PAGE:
Many white southerners wrongly assume that most southern blacks are stupidly supportive of Abraham Lincoln because of Emancipation Proclamation. 1st of all, the fact that black southerners do not celebrate January 1st (date that Lincoln signed the Emancipation Proclamation in 1863) should be a clue ! For that matter, blacks do not even celebrate December 6th (date that slavery was officially abolished via 13th Amendment in 1865). Therefore the continued instructions to black southerners as to what Lincoln & the Emancipation Proclamation did or did not do, is unnerving to say the least. Most southerners are fully aware of how Abe felt towards black slaves & the institution of slavery, as this is preached on repeatedly at Juneteeth Day events. For that matter, the black elders are instructive on this.
Most history of southern heritage speaks of contributions made by white southerners of the 1800s during and shortly after the civil war. Not so much is spoken of contributions made by blacks for that time period. A greater treatment on the subject matter of black southerners can be found in studies that cover the Reconstruction era.
After slavery was officially abolished, newly freed black men entered into politics and joined the Republican Party. Most white southern men who were Confederate veterans were Democrats at that time. Even though some black southern men who joined the Republican Party during Reconstruction did contribute to the Confederacy (voluntarily or otherwise), there was still some racial bitterness towards them, as the black republicans ushered in Civil Rights which was opposed by most white Democrats.
There’s a book entitled “Black Americans In Congress 1870 -2007″ that reportedly has information on every black American who served in Congress from 1870 (which was the year that the 1st black American took office in Congress). My review of this book is pending.
South Carolina. Considering the time period, Southern Black slaves, in particular were put into a peculiar situation – and understandably faced with dilemma of “do I stay as a slave… or I do take the risk of escaping to be a free man”.
Before Robert Smalls, a trusted slaved, joined the Union Navy, he did serve in the Confederate Navy – eventhough many nowadays don’t acknowledge this because Smalls took the Confederate sea vessel (the Planter) and turned it over to the Union in order in secure freedom of his black Confederate crew, himself, and others from slavery. Needless to say, when it was discovered that Smalls had escaped, South Carolina placed a high bounty on his head. Smalls duties for the Confederacy included: piloting the Confederate ship, set up mines, and stocked the ship with ammo & supplies that the Confederacy needed that he transported.
The following black slave Confederates were part of his crew:
• Abraham Jackson
• John Smalls (no relations)
• Alfred Gourdine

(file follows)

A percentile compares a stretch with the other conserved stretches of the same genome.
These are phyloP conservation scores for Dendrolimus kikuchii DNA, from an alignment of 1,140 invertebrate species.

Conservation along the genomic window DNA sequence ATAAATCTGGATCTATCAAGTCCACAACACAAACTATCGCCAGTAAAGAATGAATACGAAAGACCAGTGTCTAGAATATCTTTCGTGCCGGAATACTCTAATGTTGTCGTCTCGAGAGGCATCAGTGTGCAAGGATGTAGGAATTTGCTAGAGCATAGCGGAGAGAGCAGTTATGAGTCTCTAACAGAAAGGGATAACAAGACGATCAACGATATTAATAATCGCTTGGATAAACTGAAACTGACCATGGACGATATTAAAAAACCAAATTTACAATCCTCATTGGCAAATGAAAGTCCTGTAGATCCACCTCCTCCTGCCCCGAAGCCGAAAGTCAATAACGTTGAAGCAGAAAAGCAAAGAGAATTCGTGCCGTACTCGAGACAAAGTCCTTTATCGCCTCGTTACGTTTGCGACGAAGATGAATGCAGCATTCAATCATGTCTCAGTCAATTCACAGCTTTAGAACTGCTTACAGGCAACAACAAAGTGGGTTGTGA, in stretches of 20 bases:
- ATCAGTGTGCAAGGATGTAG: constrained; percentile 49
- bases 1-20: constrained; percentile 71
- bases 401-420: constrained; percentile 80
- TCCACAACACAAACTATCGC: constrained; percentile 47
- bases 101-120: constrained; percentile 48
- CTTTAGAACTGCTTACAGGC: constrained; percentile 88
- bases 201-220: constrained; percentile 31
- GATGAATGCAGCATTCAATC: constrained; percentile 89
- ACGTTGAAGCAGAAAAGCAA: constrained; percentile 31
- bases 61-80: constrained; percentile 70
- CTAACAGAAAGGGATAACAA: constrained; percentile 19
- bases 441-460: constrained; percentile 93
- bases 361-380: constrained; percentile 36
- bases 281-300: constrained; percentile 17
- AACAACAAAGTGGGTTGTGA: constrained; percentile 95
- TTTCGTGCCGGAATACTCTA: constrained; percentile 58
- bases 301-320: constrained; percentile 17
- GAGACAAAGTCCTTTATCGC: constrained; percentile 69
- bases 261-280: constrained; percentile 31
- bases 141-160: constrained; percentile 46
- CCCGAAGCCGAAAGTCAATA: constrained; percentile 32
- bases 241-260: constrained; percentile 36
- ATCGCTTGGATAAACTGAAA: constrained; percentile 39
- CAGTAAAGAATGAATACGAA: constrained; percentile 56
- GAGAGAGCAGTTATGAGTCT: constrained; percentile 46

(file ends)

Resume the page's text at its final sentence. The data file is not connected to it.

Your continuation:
• David Jones
• Jack Gibbes
• Gabriel Turner
Rather than say #HeritageNotHate .. let’s call this SOUTHERN HERITAGE FREEDOM!
Black women, many whom were slaves also contributed to the South. Some of them provided nursing care to the injured Confederate & Union wounded in battle. This representation was on the public display at that Mansfield War museum, in Mansfield, LA (Desoto Parish). Though I am pleased that at least this museum was thoughtful enough to prominently feature a black female’s contribution as shown in above photo; but throughout all my travels in the south, I have yet to find any statue erected (for the southern side) that reflects Women of the South who are black.
MISSISSIPPI. My response to Andrew Williams’ reasoning behind his wanting removal of current state flag. Williams’ main reason behind why the current state flag must be removed is because he feels that the flag (with Confederate Battle flag emblem) relates to the Mississippi Declaration of Secession (which had some scathing racist remarks about keeping blacks as slaves).
Eventhough I agree that slavery was a horrifying act that should had never happened. And there is NO acceptable EXCUSE that can be given to make slavery alright. But where I differ with Williams is on the time period. I’m not going to misrepresent the history of my ancestors. Some of my black ancestors were born in Mississippi & who were later brought to Louisiana – all prior to 1865. The Mississippi state flag at that time was the Bonnie Blue & the Magnolia flag. The flag that represented my ancestors enslavement in the state of Mississippi as it relates to the state’s Secession document (according to Williams) could not had been the flag that he’s currently protesting on the behalf of my ancestors.
The current Mississippi state flag was not adopted until over 20 yrs after slavery was abolished. While I appreciate Williams’ caring words for innocent black slaves who did not start the war, but I still do not understand why he is connecting the current state flag in his argument with slavery in Mississippi, when it was the Magnolia & Bonnie Blue flag under which my ancestors were enslaved in that state.